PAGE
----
Penelope Casas, 1943 – 2013


My parents married in 1977. Shortly after that, my dad, a naval officer in the JAG Corps, got sent to the base in Rota, in southern Spain, where my parents stayed until 1981. For part of that time they lived in base housing, but when I was born in 1979 they were living in a rent house in Puerto de Santa María, close enough to the Bay of Cádiz that old women in black would dig snails out of their lawn to later poach in butter and garlic.

I love looking at pictures of my parents from those days because, as Daniel Mendelsohn asks, “Who, after all, can resist the fantasy of seeing what your parents were like before you were born, or when you were still little—too little to understand what the deal was with them, something we can only do now, in hindsight?”

It wouldn’t be correct to say that their time in Spain was the most interesting period of my parents’ lives. They met and dated in D.C., and later moved to Virginia, and then Charleston, and then to Fort Worth, Texas. They divorced in 1997 and each remarried, expanding my family in ways that I treasure. In her last years, Mom owned horses and led a nursing school, and Dad has traveled places far more exotic than Spain with my stepmother.

But I’ve always looked at Spain as holding the secret to my family and, therefore, to myself. This idea spurred me to work harder in my high school Spanish classes, to major in Spanish in college and, eventually, to study in Madrid before my senior year. And I know that Spain loomed large for my parents, too. It’s still a source of dinner table stories for my dad. And in a corner of the kitchen of my mom’s last house in Tulsa, she kept her Spanish cookbooks lined up next to a small bottle of saffron we brought her from Madrid, and a large bottle of brandy we brought my stepfather, and a couple of olive jars that she brought home from Spain in 1981.

My mom didn’t learn to cook Spanish food in Spain. She ate in Spain, and she cooked in Spain, but the food she made there was homesick food, Americanized versions of Mexican and Chinese food, and the Southern food she ate growing up in Atlanta.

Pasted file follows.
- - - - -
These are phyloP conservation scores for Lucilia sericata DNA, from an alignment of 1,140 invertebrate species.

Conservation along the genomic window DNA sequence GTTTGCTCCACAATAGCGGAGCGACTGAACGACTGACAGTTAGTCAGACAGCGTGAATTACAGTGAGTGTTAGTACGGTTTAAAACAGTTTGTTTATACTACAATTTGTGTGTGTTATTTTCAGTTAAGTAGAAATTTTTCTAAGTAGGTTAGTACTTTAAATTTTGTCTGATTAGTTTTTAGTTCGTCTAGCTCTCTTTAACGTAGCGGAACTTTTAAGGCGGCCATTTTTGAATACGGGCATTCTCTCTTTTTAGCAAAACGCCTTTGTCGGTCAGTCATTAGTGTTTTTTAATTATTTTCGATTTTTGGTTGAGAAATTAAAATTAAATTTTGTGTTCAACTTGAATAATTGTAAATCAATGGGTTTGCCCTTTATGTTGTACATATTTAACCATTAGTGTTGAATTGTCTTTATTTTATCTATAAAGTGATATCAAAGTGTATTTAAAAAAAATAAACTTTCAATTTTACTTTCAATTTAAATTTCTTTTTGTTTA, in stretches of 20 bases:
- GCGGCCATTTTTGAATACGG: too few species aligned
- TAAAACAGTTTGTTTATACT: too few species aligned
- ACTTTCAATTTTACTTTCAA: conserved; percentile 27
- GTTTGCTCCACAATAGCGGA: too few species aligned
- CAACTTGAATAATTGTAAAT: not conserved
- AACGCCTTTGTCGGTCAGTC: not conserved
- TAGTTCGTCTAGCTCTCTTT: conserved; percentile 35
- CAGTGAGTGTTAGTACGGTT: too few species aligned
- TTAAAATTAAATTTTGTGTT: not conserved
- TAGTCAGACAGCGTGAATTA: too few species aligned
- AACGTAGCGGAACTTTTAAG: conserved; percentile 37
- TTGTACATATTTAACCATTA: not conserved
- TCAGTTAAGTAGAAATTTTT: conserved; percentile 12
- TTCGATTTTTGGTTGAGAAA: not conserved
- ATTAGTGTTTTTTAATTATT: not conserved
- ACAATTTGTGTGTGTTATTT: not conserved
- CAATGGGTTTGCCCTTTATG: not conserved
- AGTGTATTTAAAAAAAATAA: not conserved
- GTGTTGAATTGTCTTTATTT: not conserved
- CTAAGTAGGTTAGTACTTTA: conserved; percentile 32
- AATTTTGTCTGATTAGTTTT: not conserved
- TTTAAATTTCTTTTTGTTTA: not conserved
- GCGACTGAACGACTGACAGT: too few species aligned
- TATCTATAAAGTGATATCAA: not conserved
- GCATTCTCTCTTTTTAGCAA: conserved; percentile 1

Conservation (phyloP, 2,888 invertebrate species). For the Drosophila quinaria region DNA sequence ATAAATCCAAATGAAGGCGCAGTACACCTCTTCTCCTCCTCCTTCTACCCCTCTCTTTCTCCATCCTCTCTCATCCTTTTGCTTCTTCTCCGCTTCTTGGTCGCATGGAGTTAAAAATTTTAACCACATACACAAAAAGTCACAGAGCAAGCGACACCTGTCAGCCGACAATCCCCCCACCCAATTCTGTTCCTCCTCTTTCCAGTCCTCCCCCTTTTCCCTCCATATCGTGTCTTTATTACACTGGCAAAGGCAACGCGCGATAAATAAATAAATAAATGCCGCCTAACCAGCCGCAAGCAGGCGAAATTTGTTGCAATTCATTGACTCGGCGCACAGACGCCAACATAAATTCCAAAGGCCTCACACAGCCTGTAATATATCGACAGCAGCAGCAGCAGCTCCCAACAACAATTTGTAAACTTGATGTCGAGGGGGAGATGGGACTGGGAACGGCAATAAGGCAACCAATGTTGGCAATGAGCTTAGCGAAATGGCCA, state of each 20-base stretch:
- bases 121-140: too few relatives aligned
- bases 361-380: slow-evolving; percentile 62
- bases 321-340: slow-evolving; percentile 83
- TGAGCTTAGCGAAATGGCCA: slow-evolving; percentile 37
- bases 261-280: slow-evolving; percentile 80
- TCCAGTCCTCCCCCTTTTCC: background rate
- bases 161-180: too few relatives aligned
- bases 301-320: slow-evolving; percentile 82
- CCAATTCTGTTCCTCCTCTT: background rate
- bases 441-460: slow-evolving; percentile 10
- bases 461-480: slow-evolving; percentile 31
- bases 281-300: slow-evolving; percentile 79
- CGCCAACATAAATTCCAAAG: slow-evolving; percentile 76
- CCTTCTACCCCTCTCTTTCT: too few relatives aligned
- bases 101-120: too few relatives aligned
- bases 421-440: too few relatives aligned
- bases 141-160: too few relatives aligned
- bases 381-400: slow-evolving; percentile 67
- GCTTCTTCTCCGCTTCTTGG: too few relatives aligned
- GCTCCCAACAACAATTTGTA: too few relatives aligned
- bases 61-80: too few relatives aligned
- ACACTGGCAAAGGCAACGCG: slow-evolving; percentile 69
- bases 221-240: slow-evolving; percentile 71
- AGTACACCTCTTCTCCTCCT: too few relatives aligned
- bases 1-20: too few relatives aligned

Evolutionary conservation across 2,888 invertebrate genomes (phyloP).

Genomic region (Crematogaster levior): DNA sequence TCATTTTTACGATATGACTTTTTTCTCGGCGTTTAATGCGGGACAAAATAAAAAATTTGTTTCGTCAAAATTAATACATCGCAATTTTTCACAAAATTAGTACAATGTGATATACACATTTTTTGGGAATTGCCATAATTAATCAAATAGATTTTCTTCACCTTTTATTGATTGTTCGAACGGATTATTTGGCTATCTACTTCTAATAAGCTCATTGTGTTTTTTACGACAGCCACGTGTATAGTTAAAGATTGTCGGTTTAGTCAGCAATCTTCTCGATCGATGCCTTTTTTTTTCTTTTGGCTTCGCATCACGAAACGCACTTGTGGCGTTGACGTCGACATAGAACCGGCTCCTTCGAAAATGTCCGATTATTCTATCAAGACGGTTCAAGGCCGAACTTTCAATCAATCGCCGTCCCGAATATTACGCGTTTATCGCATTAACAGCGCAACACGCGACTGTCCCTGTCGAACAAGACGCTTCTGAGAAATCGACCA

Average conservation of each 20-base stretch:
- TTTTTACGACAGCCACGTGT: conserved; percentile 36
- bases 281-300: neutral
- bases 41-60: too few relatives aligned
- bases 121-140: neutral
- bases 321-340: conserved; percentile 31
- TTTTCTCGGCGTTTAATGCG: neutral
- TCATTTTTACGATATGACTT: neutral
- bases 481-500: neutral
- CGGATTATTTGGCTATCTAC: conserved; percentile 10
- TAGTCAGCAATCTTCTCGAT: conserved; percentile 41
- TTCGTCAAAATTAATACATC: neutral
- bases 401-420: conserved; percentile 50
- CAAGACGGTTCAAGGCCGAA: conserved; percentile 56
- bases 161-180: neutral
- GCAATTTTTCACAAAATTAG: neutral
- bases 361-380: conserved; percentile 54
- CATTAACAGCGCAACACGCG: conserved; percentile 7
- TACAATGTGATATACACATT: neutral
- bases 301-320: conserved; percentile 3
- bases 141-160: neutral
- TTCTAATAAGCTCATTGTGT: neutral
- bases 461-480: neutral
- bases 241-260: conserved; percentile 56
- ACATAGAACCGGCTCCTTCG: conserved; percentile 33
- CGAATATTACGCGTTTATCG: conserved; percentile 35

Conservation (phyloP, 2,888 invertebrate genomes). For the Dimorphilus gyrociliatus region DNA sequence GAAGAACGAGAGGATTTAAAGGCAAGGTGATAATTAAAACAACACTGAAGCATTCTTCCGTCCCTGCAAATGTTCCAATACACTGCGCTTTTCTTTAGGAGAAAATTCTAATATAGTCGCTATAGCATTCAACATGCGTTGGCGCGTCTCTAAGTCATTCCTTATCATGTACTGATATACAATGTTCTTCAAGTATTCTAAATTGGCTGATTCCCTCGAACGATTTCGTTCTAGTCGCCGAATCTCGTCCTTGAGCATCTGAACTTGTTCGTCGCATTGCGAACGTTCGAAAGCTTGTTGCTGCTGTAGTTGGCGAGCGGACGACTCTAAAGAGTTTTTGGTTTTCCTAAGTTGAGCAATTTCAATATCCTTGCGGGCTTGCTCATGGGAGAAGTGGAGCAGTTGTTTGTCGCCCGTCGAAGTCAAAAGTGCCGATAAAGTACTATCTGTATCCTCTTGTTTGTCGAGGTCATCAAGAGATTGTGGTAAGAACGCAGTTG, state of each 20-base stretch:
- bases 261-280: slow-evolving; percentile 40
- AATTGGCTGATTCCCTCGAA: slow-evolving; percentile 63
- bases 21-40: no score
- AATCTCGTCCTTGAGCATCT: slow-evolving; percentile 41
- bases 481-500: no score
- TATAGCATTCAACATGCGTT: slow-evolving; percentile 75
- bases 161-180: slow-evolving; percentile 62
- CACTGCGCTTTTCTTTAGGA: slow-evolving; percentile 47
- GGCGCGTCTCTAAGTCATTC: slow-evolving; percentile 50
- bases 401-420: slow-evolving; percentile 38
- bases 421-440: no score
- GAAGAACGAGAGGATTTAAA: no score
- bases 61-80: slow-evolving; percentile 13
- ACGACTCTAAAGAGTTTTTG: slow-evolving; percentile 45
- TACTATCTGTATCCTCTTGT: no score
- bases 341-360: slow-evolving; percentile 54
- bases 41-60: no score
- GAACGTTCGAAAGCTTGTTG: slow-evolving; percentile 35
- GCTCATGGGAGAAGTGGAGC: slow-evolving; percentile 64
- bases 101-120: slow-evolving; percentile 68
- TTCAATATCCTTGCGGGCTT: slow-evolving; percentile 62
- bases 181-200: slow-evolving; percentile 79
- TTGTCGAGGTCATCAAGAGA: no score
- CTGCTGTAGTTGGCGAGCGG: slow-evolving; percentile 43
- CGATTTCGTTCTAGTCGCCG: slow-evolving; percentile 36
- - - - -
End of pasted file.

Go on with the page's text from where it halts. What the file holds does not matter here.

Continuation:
But after being back in the US for a while, she got homesick for Spanish food. And so she learned to cook Spanish food so well that, by the end of her life, one of her two go-to specialties for important occasions was a comprehensive spread of Spanish tapas. The other was lobster, which was what she made when she didn’t want a fuss.

When she made Spanish food, she wanted a fuss. She would scour the grocery stores of Charleston, Fort Worth, Tulsa—wherever she was living at the time—for suitable ingredients; she would worry over every bit of her own work and, if she delegated a task to a family member, say chopping potatoes for the tortilla española, she would fret annoyingly over his shoulder.

Most of her recipes came from two books by Penelope Casas, The Foods and Wines of Spain (1982) and Tapas: The Little Dishes of Spain (1985). Casas, who passed away this week at the age of 70, wasn’t Spanish, but then neither were my mom and dad. She was from Queens, a Spanish teacher, a writer of letters-to-the-editor on subjects involving Spain and Spanish food, who willed herself into becoming the foremost American expert on the country’s cuisine. The Spanish government gave her its National Gastronomy Prize in 1983; the New York Times called her “an authority on the foods of Spain” in its obituary.

The Times obit tells just how she made that leap: Casas wrote a letter challenging Times food editor Craig Claiborne on his spelling of a Spanish dish; Claiborne, impressed, asked her to make him a Spanish meal. After tasting it, he called his literary agent to get Casas a book deal.

But just as interesting to me is the story of how Casas, a Greek-American daughter of an optometrist, ended up in Spain’s thrall in the first place. The Times writes: